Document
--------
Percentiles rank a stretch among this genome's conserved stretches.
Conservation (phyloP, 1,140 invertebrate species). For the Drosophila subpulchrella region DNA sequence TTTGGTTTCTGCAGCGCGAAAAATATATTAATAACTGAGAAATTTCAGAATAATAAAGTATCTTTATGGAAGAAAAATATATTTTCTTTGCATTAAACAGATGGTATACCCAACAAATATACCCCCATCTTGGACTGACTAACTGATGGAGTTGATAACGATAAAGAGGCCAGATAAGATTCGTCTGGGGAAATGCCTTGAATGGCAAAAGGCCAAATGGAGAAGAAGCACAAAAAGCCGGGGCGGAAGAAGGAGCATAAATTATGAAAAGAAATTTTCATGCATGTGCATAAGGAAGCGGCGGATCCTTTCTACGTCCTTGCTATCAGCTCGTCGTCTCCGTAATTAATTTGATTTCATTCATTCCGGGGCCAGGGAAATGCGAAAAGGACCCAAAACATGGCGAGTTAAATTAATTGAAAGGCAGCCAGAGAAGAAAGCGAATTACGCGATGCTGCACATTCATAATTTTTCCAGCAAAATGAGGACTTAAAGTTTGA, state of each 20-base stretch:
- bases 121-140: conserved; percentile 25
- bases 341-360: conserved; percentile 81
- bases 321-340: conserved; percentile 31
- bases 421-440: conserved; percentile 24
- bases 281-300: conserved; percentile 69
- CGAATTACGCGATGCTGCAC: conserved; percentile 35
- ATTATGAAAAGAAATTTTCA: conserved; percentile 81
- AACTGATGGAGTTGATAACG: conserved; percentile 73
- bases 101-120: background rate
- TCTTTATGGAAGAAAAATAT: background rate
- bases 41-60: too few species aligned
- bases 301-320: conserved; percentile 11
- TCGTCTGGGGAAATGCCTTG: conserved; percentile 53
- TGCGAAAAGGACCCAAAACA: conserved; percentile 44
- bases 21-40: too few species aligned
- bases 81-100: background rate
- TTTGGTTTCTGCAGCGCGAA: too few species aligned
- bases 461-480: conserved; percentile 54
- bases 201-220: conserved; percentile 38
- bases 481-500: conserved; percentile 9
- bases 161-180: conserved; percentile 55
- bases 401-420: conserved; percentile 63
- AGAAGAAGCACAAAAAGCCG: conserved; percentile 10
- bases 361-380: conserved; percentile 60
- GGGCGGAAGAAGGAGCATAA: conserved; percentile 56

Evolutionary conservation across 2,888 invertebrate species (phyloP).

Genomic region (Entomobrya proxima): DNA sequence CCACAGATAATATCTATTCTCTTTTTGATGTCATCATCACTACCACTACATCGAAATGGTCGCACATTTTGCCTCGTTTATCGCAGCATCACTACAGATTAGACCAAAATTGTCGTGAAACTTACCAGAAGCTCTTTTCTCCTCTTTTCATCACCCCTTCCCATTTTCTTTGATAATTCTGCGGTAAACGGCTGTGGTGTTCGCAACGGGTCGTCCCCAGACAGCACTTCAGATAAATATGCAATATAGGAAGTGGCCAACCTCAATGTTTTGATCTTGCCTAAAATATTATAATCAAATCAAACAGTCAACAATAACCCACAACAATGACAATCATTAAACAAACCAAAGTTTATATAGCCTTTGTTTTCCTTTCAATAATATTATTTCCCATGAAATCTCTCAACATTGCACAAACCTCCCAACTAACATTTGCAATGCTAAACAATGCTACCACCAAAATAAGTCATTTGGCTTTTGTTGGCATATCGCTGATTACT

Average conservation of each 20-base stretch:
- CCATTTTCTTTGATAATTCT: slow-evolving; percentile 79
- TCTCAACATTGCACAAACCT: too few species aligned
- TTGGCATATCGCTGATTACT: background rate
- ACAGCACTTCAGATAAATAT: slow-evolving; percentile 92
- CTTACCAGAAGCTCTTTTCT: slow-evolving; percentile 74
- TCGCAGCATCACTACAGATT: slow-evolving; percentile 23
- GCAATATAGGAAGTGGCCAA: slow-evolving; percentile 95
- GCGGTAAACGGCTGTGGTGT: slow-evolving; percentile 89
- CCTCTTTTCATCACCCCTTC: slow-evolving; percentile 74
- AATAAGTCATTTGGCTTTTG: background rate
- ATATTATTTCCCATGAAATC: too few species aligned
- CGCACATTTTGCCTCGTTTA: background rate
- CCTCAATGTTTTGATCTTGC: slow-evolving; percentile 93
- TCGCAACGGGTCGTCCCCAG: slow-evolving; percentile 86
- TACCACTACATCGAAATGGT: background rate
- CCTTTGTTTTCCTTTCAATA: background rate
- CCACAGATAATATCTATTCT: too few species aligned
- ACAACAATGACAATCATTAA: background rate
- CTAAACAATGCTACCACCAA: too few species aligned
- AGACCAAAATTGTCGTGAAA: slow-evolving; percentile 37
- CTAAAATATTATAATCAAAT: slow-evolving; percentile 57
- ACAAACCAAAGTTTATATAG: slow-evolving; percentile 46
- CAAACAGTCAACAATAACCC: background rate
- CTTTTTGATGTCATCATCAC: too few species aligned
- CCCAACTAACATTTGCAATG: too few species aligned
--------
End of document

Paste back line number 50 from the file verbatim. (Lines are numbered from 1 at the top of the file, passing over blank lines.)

- AGACCAAAATTGTCGTGAAA: slow-evolving; percentile 37